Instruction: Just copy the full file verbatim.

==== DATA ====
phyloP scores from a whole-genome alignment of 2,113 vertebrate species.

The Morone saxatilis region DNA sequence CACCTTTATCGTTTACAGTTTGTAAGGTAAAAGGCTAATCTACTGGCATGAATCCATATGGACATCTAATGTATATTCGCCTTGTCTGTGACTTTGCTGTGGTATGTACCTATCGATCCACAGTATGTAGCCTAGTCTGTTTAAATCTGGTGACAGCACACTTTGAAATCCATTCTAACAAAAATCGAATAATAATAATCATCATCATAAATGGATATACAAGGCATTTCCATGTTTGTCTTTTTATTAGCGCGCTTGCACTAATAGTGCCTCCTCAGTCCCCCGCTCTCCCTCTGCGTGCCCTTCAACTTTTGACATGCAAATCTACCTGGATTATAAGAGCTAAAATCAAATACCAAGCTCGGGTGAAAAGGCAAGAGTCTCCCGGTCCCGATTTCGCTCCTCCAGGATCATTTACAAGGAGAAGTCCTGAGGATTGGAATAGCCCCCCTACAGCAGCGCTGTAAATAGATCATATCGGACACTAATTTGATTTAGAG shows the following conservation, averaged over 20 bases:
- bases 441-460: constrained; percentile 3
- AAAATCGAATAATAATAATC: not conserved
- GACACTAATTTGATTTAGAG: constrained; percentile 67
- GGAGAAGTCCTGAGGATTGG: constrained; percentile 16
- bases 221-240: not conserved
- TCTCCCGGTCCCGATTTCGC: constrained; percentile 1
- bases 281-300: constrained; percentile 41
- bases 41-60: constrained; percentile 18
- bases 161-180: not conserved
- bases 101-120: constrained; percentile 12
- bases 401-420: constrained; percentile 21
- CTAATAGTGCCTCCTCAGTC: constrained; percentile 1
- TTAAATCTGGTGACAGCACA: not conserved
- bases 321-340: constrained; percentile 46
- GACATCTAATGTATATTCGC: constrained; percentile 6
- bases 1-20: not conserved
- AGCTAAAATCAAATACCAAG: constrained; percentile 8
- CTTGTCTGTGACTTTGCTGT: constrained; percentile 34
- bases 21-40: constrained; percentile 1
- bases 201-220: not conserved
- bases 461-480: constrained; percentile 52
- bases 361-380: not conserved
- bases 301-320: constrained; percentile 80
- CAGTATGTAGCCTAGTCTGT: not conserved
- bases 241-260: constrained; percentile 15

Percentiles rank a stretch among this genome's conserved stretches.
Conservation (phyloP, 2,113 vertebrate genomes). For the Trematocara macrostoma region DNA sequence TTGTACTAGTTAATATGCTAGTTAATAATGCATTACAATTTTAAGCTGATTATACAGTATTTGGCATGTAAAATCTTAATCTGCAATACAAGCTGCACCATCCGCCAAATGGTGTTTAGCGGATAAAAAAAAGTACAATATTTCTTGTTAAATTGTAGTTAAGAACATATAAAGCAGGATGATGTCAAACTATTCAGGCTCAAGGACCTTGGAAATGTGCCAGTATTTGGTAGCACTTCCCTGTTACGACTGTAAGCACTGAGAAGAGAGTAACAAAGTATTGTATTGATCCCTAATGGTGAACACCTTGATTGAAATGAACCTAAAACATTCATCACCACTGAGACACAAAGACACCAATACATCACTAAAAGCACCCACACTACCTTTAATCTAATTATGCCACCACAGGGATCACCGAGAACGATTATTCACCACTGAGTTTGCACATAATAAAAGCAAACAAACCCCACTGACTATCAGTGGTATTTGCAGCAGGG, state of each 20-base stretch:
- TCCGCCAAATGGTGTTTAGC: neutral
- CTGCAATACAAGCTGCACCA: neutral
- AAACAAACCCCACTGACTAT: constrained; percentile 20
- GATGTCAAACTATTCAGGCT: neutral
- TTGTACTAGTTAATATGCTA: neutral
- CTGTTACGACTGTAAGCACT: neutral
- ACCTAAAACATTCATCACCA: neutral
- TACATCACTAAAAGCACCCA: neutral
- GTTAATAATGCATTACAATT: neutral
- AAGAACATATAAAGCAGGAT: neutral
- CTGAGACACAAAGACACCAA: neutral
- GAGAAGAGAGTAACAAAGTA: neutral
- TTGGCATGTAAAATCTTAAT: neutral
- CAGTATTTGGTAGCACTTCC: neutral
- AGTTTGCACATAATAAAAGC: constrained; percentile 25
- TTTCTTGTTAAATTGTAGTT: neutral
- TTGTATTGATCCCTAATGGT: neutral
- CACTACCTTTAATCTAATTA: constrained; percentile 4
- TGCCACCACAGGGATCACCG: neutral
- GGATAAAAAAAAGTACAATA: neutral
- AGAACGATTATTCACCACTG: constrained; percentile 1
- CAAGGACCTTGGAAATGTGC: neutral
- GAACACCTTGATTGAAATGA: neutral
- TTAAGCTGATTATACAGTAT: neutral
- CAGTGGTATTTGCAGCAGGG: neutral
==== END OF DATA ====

phyloP scores from a whole-genome alignment of 2,113 vertebrate species.

The Morone saxatilis region DNA sequence CACCTTTATCGTTTACAGTTTGTAAGGTAAAAGGCTAATCTACTGGCATGAATCCATATGGACATCTAATGTATATTCGCCTTGTCTGTGACTTTGCTGTGGTATGTACCTATCGATCCACAGTATGTAGCCTAGTCTGTTTAAATCTGGTGACAGCACACTTTGAAATCCATTCTAACAAAAATCGAATAATAATAATCATCATCATAAATGGATATACAAGGCATTTCCATGTTTGTCTTTTTATTAGCGCGCTTGCACTAATAGTGCCTCCTCAGTCCCCCGCTCTCCCTCTGCGTGCCCTTCAACTTTTGACATGCAAATCTACCTGGATTATAAGAGCTAAAATCAAATACCAAGCTCGGGTGAAAAGGCAAGAGTCTCCCGGTCCCGATTTCGCTCCTCCAGGATCATTTACAAGGAGAAGTCCTGAGGATTGGAATAGCCCCCCTACAGCAGCGCTGTAAATAGATCATATCGGACACTAATTTGATTTAGAG shows the following conservation, averaged over 20 bases:
- bases 441-460: constrained; percentile 3
- AAAATCGAATAATAATAATC: not conserved
- GACACTAATTTGATTTAGAG: constrained; percentile 67
- GGAGAAGTCCTGAGGATTGG: constrained; percentile 16
- bases 221-240: not conserved
- TCTCCCGGTCCCGATTTCGC: constrained; percentile 1
- bases 281-300: constrained; percentile 41
- bases 41-60: constrained; percentile 18
- bases 161-180: not conserved
- bases 101-120: constrained; percentile 12
- bases 401-420: constrained; percentile 21
- CTAATAGTGCCTCCTCAGTC: constrained; percentile 1
- TTAAATCTGGTGACAGCACA: not conserved
- bases 321-340: constrained; percentile 46
- GACATCTAATGTATATTCGC: constrained; percentile 6
- bases 1-20: not conserved
- AGCTAAAATCAAATACCAAG: constrained; percentile 8
- CTTGTCTGTGACTTTGCTGT: constrained; percentile 34
- bases 21-40: constrained; percentile 1
- bases 201-220: not conserved
- bases 461-480: constrained; percentile 52
- bases 361-380: not conserved
- bases 301-320: constrained; percentile 80
- CAGTATGTAGCCTAGTCTGT: not conserved
- bases 241-260: constrained; percentile 15

Percentiles rank a stretch among this genome's conserved stretches.
Conservation (phyloP, 2,113 vertebrate genomes). For the Trematocara macrostoma region DNA sequence TTGTACTAGTTAATATGCTAGTTAATAATGCATTACAATTTTAAGCTGATTATACAGTATTTGGCATGTAAAATCTTAATCTGCAATACAAGCTGCACCATCCGCCAAATGGTGTTTAGCGGATAAAAAAAAGTACAATATTTCTTGTTAAATTGTAGTTAAGAACATATAAAGCAGGATGATGTCAAACTATTCAGGCTCAAGGACCTTGGAAATGTGCCAGTATTTGGTAGCACTTCCCTGTTACGACTGTAAGCACTGAGAAGAGAGTAACAAAGTATTGTATTGATCCCTAATGGTGAACACCTTGATTGAAATGAACCTAAAACATTCATCACCACTGAGACACAAAGACACCAATACATCACTAAAAGCACCCACACTACCTTTAATCTAATTATGCCACCACAGGGATCACCGAGAACGATTATTCACCACTGAGTTTGCACATAATAAAAGCAAACAAACCCCACTGACTATCAGTGGTATTTGCAGCAGGG, state of each 20-base stretch:
- TCCGCCAAATGGTGTTTAGC: neutral
- CTGCAATACAAGCTGCACCA: neutral
- AAACAAACCCCACTGACTAT: constrained; percentile 20
- GATGTCAAACTATTCAGGCT: neutral
- TTGTACTAGTTAATATGCTA: neutral
- CTGTTACGACTGTAAGCACT: neutral
- ACCTAAAACATTCATCACCA: neutral
- TACATCACTAAAAGCACCCA: neutral
- GTTAATAATGCATTACAATT: neutral
- AAGAACATATAAAGCAGGAT: neutral
- CTGAGACACAAAGACACCAA: neutral
- GAGAAGAGAGTAACAAAGTA: neutral
- TTGGCATGTAAAATCTTAAT: neutral
- CAGTATTTGGTAGCACTTCC: neutral
- AGTTTGCACATAATAAAAGC: constrained; percentile 25
- TTTCTTGTTAAATTGTAGTT: neutral
- TTGTATTGATCCCTAATGGT: neutral
- CACTACCTTTAATCTAATTA: constrained; percentile 4
- TGCCACCACAGGGATCACCG: neutral
- GGATAAAAAAAAGTACAATA: neutral
- AGAACGATTATTCACCACTG: constrained; percentile 1
- CAAGGACCTTGGAAATGTGC: neutral
- GAACACCTTGATTGAAATGA: neutral
- TTAAGCTGATTATACAGTAT: neutral
- CAGTGGTATTTGCAGCAGGG: neutral